Wednesday, December 3, 2008

In the Author's Shoes

The easiest thing to do is to judge others, but amongst the most difficult is to judge them responsibly. A person who works as an editor should surely be more conscious of this fact than anybody else. For an editor is empowered — to pass a judgment on another person’s piece of work; to wield her pen as decisively as a sword. Unfortunately, more often than not, if something doesn’t fit into our expected parameters, we are quick to reject and castigate it.

We have new recruits in the editorial department. One of them, a young man with some experience of having worked in a large daily, apparently intelligent, looked at the first script he got and within minutes trashed it. He did it with so much conviction, for a moment even i started doubting the script, though i had cleared it myself. When we sat down to discuss it, his biggest grievance was that the author wasn’t saying anything new. Only when he was made to understand that the author didn’t mean to write anything new since his aim was to provide a general overview on the subject, did he change his opinion. To his credit, he did understand the difference between his expectation and the author’s motive.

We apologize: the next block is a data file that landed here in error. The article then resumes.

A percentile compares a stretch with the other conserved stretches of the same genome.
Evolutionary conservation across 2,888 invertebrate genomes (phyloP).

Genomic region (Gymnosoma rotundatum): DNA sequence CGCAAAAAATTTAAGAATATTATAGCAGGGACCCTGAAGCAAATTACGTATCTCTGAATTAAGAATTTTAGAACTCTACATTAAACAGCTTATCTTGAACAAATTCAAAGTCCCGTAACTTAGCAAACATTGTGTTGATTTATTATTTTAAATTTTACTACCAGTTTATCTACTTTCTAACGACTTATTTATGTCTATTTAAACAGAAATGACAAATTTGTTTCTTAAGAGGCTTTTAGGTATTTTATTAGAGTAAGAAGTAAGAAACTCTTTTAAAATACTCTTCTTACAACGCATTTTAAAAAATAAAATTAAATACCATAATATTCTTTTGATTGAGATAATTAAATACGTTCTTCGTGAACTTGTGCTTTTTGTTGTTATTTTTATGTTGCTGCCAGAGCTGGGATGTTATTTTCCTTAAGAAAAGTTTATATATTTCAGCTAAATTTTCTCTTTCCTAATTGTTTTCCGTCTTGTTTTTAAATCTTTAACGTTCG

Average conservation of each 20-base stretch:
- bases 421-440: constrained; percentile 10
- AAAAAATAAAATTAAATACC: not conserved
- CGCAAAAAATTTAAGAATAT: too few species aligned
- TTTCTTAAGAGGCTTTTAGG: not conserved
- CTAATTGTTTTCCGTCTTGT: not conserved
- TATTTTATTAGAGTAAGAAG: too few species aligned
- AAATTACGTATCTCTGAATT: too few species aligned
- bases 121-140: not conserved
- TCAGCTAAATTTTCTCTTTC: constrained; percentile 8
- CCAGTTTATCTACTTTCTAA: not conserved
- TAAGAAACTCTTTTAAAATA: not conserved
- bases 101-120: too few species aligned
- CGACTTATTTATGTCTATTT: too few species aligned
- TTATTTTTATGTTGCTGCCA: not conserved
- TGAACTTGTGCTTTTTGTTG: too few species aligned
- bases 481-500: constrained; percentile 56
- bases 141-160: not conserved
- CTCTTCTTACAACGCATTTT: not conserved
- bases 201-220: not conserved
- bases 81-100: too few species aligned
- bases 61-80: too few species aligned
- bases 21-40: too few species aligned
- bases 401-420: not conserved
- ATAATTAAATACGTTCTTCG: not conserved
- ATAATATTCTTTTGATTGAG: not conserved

The question to be asked here is — is it necessary for an author to fit into your parameter? Or should your parameter itself be expanded to at least empathise, if not justify the author’s stance?

No wonders, best editors are the ones who themselves grow and evolve with each script they edit. The young man, I hope, like others who are a part of Wisdom Tree, is on course to be one of them.

Friday, November 21, 2008

Publishing Grooms

A friend who is a publishing industry veteran recently shared an interesting incident. Almost thirty years back, his parents were looking for a bride for him. The prospective families, for obvious reasons, inquired about his profession. When they were told that he was in book business, all of them seemed to develop cold feet. Apparently, kitaaban da kam ( book business in Punjabi) was looked down upon as unprofitable and of low stature.

Around 2001, when i got into publishing, hardly anyone i met, knew the difference between publishing and printing. They thought a publisher takes money from authors and prints the book for them. Partly, Indian publishers could be held responsible for this perception as a lot of them were doing just that. So whenever i shared with anyone that i was into publishing, more often than not, what i got to see was a blank and unimpressed face.

Come 2008. The world seems to have changed, or is it Indian publishing that has! Publishing is now one of the most happening professions and Indian publishing is up there on the global scene. It has money, stature and job satisfaction. Being on priority in the marriage mandi may just be the bonus.